Low-level systems programming such as device driver development is tedious and error-prone, and device driver bugs are one of the leading sources of cybersecurity vulnerabilities in operating systems. Formal verification of device drivers can address this issue, but traditional device drivers have at least two features that make traditional deductive verification techniques such as Hoare Logic inapplicable: device drivers aren't meant to terminate (so what's the post-condition?), and the state of the driver are less interesting than its interaction with the device and O/S (so what use would a post-condition be anyway?).

Interaction trees is a recent denotational semantics model that addresses both of these concerns, by representing the semantics of a program as an infinite tree, whose nodes are I/O events and whose branches represent possible responses by the environment. To make reasoning about interaction trees scalable, a Hoare-like logic that can prove branching-time properties about interaction trees is needed.

 

The aim of this project is to develop just such a logic. It should be formulated, and ideally proven sound, in the HOL4 interactive theorem prover.

This work occurs in the context of the broader Pancake project. Pancake is a research programming language currently under development at Chalmers University of Technology, ANU, and UNSW. It comes with a formally verified compiler and is built from the ground up for predictable compilation and ease of verification.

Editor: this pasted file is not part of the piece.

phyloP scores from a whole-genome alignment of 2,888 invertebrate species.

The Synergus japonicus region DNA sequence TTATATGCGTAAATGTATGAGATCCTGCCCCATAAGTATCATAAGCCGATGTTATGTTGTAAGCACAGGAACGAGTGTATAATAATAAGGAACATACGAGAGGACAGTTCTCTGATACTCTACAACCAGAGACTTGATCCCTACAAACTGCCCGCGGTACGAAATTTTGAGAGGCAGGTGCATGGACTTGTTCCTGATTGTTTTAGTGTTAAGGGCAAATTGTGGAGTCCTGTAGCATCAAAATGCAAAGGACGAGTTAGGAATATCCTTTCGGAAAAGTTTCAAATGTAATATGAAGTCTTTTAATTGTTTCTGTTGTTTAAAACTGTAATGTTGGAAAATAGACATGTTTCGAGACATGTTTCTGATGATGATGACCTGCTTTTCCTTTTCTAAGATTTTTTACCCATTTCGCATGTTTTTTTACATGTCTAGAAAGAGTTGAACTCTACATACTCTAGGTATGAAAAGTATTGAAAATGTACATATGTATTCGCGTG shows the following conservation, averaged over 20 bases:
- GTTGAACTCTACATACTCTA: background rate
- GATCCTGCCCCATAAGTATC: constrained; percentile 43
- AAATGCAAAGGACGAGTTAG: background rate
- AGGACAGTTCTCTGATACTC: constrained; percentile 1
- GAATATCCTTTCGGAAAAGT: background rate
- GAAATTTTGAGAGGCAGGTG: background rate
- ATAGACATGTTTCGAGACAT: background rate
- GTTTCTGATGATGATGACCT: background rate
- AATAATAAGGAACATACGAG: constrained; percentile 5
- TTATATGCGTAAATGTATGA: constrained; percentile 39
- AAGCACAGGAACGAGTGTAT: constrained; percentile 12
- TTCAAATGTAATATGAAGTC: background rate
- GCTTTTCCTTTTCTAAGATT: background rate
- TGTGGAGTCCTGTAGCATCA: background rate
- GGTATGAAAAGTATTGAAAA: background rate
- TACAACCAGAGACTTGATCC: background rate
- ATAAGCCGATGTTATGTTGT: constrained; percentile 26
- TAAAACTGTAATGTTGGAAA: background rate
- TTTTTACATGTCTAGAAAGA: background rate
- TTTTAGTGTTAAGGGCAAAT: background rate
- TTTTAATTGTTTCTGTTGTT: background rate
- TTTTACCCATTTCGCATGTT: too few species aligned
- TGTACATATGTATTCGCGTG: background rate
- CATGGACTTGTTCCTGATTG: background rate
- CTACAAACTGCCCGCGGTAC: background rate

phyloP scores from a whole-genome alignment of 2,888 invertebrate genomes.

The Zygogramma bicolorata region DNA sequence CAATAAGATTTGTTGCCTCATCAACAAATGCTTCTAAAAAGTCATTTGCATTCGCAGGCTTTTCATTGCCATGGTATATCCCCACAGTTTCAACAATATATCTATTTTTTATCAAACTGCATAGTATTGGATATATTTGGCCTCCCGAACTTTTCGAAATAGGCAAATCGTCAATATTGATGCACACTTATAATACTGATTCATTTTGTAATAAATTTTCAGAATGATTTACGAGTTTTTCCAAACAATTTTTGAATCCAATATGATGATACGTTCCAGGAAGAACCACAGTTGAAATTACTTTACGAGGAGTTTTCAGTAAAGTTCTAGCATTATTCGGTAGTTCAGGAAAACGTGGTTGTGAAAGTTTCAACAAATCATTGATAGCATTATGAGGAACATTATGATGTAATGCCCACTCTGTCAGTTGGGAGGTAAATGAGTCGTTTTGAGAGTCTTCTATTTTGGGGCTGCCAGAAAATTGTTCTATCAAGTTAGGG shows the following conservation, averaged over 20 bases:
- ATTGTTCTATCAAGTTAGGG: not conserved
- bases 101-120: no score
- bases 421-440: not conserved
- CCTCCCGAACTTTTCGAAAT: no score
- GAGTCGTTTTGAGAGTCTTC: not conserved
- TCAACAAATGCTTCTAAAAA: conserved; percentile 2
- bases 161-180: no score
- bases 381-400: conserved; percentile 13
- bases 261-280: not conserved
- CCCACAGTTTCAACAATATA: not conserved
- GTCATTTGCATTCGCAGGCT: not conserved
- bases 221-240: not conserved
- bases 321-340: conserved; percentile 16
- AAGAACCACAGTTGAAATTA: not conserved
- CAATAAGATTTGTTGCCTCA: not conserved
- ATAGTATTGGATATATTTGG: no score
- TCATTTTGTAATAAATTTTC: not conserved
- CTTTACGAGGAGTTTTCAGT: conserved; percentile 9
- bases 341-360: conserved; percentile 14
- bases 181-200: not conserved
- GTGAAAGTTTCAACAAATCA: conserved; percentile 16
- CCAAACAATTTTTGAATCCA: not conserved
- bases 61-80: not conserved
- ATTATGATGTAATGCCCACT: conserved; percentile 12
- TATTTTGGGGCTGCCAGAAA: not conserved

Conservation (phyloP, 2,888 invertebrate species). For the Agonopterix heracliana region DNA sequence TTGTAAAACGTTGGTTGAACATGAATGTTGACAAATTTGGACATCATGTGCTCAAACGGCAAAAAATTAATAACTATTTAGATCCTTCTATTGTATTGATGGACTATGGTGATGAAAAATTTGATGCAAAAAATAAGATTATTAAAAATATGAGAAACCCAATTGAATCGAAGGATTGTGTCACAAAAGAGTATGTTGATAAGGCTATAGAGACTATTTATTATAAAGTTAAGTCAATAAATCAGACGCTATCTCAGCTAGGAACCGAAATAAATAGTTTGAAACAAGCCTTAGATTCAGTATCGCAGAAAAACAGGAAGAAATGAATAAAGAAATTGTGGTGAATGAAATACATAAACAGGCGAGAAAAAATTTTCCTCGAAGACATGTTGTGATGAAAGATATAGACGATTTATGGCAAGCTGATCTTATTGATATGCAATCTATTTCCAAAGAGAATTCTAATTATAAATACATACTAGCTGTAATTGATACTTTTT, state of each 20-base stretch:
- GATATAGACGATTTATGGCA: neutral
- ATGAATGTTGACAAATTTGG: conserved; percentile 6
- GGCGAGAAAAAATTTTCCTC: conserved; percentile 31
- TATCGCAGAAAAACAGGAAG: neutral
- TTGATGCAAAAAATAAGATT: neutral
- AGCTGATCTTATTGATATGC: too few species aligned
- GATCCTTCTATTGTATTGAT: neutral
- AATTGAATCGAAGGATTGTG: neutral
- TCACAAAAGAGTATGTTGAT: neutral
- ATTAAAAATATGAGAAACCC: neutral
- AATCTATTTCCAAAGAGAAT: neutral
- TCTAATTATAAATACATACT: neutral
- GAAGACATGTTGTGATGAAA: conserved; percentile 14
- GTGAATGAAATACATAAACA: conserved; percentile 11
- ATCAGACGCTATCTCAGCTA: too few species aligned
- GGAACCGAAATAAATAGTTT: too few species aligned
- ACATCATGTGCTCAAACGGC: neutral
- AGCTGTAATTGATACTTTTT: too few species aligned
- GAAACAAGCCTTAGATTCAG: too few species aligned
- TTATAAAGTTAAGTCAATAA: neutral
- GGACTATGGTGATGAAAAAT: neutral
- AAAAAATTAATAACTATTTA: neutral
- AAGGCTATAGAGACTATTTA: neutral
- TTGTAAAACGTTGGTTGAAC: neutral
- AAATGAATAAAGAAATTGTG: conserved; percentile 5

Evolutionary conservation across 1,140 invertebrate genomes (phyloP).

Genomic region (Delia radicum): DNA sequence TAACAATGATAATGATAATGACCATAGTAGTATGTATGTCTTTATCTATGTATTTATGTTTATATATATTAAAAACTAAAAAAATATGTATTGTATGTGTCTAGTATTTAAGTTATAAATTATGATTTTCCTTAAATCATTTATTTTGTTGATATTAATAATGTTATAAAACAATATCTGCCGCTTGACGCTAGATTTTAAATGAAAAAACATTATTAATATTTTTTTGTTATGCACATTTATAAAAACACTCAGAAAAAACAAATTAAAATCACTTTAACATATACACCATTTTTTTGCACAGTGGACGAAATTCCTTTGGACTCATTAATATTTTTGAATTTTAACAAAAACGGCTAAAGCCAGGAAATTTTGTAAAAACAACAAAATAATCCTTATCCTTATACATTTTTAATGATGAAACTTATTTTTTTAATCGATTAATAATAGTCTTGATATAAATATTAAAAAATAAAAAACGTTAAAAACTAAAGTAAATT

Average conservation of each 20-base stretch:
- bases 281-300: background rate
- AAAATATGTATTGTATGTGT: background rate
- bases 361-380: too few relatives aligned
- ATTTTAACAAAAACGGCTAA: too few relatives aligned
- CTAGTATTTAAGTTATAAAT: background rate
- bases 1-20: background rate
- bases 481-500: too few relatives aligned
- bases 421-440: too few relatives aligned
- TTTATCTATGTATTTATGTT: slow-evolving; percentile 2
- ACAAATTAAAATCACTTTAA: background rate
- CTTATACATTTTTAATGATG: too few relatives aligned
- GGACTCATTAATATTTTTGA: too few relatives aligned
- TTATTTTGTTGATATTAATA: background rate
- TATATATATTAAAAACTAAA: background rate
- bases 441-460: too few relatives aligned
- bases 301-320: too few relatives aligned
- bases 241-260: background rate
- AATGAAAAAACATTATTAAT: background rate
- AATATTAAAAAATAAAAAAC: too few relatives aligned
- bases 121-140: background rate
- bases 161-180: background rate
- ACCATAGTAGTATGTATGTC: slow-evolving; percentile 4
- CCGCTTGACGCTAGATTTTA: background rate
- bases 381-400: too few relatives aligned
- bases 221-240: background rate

School

Computer Science and Engineering

Research Area

Programming languages | Formal methods

The Trustworthy Systems (TS) Group is the pioneer in formal (mathematical) correctness and security proofs of computer systems software. Its formally verified seL4 microkernel, now backed by the seL4 Foundation, is deployed in real-world systems ranging from defence systems via medical devices, autonomous cars to critical infrastructure. The group's vision is to make verified software the standard for security- and safety-critical systems. Core to this a focus on performance as well as making software verification more scalable and less expensive.

  1. Pull request against the CakeML repository with definitions and proofs.
  2. Report outlining the work undertaken.
Lecturer (EF) Johannes Aman Pohjola
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